AIIB to build a sustainable tomorrow for future generations

Jin Liqun, president of Asian Infrastructure Investment Bank, delivers a speech at the opening ceremony of its Second Annual Meeting of the Board of Governors held in Jeju Island in South Korea on June 16. [Photo/Xinhua]

The 18-month-old Asian Infrastructure Investment Bank (AIIB) has won acclaim for its good work from representatives of all over the world at its Second Annual Meeting of the Board of Governors held in Jeju Island in South Korea through June 17.

The multilateral development bank (MDB), initiated by China and supported by a wide range of countries and regions, has been playing a unique role in promoting development while showing great creativity and potential.

PROMISES DELIVERED

"In January 2016, at the Bank's inauguration, I made a pledge that we would ensure that this institution operates as a 'lean, clean and green' organization," said Jin Liqun, president of AIIB.

"Eighteen months on, I can report to you that the management and the staff have been translating these principles and aspirations into reality," he said.

To date, AIIB has approved some US$2.49 billion in financing for 16 infrastructure projects in nine countries. Twelve of the projects were co-financed, while four were standalone projects prepared by the bank.

Jin made particular reference to the power transmission project in Bangladesh, which will help bring affordable and reliable electricity to more than 12 million rural people while achieving energy saving equivalent to an annual reduction of 16,400 tons of CO2.

"This project demonstrates the AIIB's commitment to development, to helping the world's underprivileged and to the environment," he said.

The bank has also approved three new members - Argentina, Madagascar and Tonga during the annual meeting, bringing the total membership to 80.

"Broad support from both our regional and non-regional membership manifests a firm confidence in AIIB."

"We appreciate very much the way the bank has begun. We are pretty confident that in the future years, the bank would expand its membership and also its portfolio for the good of this region," said Philippe Baudry, director-general of the Treasury of France.

"The bank has done a lot. Given to its young age, I would give it a good score of more than 90 points out of 100," said Hamad Albazai, deputy finance minister of Saudi Arabia.

FORGING NEW PATH

"AIIB is now the only multilateral development bank in the world that the developing countries dominate with a combined total of over 60 percent of the shares. It has been playing a unique role in global governance," said Zheng Quan, director general for Policy and Strategy of AIIB.

For Sir Danny Alexander, vice president and corporate secretary at AIIB, the charm of AIIB lies in its mission to invest in infrastructure, which supports sustainable economic development in Asia and is also good for the whole world as Asia has the most people in the world, most of economic growth in the world and also a lot of growth potential.

According to Zheng, part of the bank's charm also comes from its forging a new path, including providing financing to both sovereignty-backed and non-sovereignty backed infrastructure projects, and investing in countries across all income levels which gives the bank more flexibility.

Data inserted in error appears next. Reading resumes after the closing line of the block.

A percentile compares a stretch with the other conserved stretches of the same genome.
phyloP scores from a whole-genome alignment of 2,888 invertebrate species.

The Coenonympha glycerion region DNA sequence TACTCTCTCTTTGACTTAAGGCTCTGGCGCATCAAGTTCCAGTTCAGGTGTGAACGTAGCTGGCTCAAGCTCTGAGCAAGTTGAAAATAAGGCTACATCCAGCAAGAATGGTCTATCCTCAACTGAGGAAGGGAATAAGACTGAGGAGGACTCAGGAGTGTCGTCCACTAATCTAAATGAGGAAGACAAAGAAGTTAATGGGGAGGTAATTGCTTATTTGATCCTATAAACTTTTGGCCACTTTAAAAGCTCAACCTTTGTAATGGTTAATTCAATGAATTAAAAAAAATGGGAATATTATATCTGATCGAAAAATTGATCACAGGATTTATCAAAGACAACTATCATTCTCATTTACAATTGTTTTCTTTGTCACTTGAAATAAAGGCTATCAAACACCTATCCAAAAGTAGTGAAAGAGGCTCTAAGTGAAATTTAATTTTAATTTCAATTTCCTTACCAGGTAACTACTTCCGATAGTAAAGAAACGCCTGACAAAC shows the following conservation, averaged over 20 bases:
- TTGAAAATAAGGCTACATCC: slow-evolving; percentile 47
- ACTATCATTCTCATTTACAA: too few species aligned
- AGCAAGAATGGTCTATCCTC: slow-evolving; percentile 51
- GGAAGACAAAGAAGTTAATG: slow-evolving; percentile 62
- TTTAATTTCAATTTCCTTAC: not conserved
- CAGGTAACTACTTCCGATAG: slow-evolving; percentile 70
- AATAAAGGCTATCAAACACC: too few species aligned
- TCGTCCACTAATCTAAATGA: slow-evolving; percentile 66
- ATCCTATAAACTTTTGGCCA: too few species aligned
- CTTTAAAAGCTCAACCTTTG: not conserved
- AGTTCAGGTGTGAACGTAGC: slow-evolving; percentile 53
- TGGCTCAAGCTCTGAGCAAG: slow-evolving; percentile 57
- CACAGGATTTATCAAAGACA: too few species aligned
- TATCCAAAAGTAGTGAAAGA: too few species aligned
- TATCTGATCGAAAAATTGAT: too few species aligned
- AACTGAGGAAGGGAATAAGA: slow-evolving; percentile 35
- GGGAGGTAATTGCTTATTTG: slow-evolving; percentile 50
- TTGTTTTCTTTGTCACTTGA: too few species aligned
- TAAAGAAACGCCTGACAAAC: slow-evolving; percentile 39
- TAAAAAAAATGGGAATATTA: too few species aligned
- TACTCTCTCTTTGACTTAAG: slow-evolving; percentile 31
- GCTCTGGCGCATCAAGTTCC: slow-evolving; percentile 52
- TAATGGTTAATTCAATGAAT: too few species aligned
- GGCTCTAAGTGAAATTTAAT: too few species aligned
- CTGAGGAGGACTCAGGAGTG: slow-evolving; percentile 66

The bank has also established a non-resident board, which, while giving the board more autonomy and responsibility, is more cost-efficient, according to Zheng.

The new mechanism and business models are based on learning from the experiences and lessons of other multilateral development banks.

"We are quickly moving upwards on the learning curve," said Jin.

Jin also stressed that AIIB, as the "newest member of the family of multilateral financial institutions and development banks," has been working with its "sister MDBs."

"AIIB is an important multilateral development bank as it tries to fill the gap between demand and supply in infrastructure and to mobilize more money from the private sector to promote sustainable growth in Asia," said Tadashi Yokoyama, head of External Representation Office for Asia of the African Development Bank.

"We are looking forward to working with AIIB to co-finance good projects in the African continent," said Yokoyama.

TO BUILD A BETTER FUTURE

AIIB, while winning acclaim from all over the world for its good work and potential, is also conscious that it still has a long way to go.

The annual meeting of the Board of Governors is AIIB's supreme decision-making body in which chief delegates of members discuss directions and make major decisions on the bank's management.

This year's meeting, with the theme "Sustainable Infrastructure," saw the release of the bank's strategy in the energy area, which voiced strong support for its members to transit toward a low-carbon future.

"We are committed to the principles of sustainable development in the conceptualization, design, and implementation of our investments," Jin said at the annual meeting.

Other strategic focuses of the bank include promoting cross-country connectivity and mobilizing more money from the private sector.

The bank announced on Thursday three new projects, including its first equity investment, which, according to D.J. Pandian, vice president and chief investment officer of AIIB, is another significant milestone and will enhance the bank's potential to source and fund high quality, private sector projects.

"We will realize our grand vision of a future of shared benefits across Asia and beyond. We have every reason to be optimistic about our ability to accomplish what we have set as our goals," said Jin.


Editor: lishen